Many web sites concerned with decentralization appear to focus on its legal and socioeconomic aspects, with little or no particular reference to mountain regions. The sites presented below were selected to give a brief idea of the range of approaches to decentralization, with some reference to mountain regions.
Decentralization Net of World Bank
www.worldbank.org/publicsector/decentralization/ This web site provides a broad overview of the many different types of decentralization in various countries and within individual countries and sectors. Distinguishing among different types of decentralization facilitates discussion of design and impact. For example, the type of decentralization selected within a country will depend on its design—which in turn depends on the political structure and administrative issues of that country.
Participatory District Development Program (PDDP)
www.pddp.org.np/ PDDP seeks to empower people to take increasingly greater control over their own development and to enhance their capacities to mobilize and channel the resources required for poverty alleviation. PDDP works simultaneously at the local and central levels to achieve its twin objectives.
Local governance program (LGP) by UNDP, Nepal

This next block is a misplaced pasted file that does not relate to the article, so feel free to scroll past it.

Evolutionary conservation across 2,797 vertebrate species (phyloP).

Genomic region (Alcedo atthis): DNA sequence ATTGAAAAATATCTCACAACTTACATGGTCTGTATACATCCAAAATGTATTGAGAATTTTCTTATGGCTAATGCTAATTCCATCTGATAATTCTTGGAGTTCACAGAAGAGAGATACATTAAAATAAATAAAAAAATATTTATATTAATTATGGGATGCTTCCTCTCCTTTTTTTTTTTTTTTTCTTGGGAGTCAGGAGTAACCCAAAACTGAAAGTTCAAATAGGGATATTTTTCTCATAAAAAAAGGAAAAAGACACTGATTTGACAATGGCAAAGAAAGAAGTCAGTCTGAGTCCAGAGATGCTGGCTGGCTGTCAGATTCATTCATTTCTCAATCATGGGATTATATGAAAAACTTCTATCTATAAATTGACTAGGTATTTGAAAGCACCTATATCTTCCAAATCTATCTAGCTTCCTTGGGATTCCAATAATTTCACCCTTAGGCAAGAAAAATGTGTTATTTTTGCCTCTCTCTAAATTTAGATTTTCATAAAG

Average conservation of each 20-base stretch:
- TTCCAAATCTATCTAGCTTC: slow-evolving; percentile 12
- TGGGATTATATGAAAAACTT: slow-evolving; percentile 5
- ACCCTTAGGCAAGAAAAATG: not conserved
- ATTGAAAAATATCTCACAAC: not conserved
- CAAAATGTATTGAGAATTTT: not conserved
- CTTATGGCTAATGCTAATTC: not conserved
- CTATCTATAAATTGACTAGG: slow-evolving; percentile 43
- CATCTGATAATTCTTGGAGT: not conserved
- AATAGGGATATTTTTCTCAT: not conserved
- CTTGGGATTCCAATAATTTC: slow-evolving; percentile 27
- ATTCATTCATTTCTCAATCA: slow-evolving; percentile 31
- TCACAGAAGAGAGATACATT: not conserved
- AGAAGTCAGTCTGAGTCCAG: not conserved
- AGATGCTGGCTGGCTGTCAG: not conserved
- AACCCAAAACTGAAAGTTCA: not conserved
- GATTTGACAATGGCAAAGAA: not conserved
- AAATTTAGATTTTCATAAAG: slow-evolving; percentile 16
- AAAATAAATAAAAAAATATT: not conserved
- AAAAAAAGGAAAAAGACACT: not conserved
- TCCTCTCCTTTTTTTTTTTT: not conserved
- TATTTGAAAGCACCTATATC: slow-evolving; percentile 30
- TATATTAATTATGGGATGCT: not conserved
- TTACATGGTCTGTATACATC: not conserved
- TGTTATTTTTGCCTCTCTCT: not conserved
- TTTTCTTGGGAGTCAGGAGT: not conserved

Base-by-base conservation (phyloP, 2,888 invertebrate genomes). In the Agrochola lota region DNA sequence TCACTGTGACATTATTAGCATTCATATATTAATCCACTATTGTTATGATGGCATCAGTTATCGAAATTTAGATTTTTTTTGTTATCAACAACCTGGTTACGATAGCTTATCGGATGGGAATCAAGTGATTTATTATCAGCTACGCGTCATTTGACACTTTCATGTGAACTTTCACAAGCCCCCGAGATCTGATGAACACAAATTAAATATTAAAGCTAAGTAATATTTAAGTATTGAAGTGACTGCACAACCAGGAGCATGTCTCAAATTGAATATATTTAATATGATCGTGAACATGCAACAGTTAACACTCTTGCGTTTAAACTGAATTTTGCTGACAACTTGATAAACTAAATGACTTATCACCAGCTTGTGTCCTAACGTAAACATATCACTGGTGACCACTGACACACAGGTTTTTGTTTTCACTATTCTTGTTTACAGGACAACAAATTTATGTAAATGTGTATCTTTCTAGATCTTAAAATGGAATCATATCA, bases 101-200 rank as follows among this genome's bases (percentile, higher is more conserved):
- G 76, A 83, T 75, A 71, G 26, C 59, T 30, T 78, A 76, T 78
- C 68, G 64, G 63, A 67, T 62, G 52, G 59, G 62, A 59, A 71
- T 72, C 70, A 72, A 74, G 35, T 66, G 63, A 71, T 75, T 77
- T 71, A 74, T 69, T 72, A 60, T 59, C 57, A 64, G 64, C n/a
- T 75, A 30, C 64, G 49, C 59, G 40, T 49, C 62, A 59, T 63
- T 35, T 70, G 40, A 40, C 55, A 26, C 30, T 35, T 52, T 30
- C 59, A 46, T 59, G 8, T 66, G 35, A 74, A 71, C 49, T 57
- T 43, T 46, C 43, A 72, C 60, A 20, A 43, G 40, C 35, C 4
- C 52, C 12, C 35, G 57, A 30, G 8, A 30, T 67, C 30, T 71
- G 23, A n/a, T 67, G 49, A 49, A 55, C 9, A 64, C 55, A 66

www.lgp.org.np/about/index.html LGP was conceived in late 1996 after the successful efforts of the ongoing Participatory District Development Program (PDDP) in 20 districts of Nepal. LGP has been implemented since December 1996, with technical and financial assistance from UNDP. The Ministry of Local Development (MLD) is the implementing agency and the National Planning Commission (NPC) is a cooperating agency. It was initiated to support government efforts to achieve better local governance, better management of local development, and have a greater impact on poverty alleviation.
UNDP Decentralization Program in Kyrgyzstan
dppiu.elcat.kg/First_page_eng.htm A number of steps have been taken in the Kyrgyz Republic, through the constitution, presidential decrees and government regulations, to further decentralization and local self-governance. This is particularly evident through the approval of policies and initial laws to facilitate such actions. In 1996, a new institution of local governance was established: the aiyl okmotu. This is the executive-administrative body of the aiyl (village), accountable to the aiyl keneshes (village level elected authority). This step was intended to increase the roles and responsibilities of local self-government.
Popular Participation in Bolivia: Does the law “Participación Popular” secure participation of the rural Bolivian population?
CDR Working Paper 99.6, October 1999, by Vibeke Andersson www.cdr.dk/working_papers/wp-99-6.htm This working paper explores the issues concerned with popular knowledge about the law and efforts to implement it.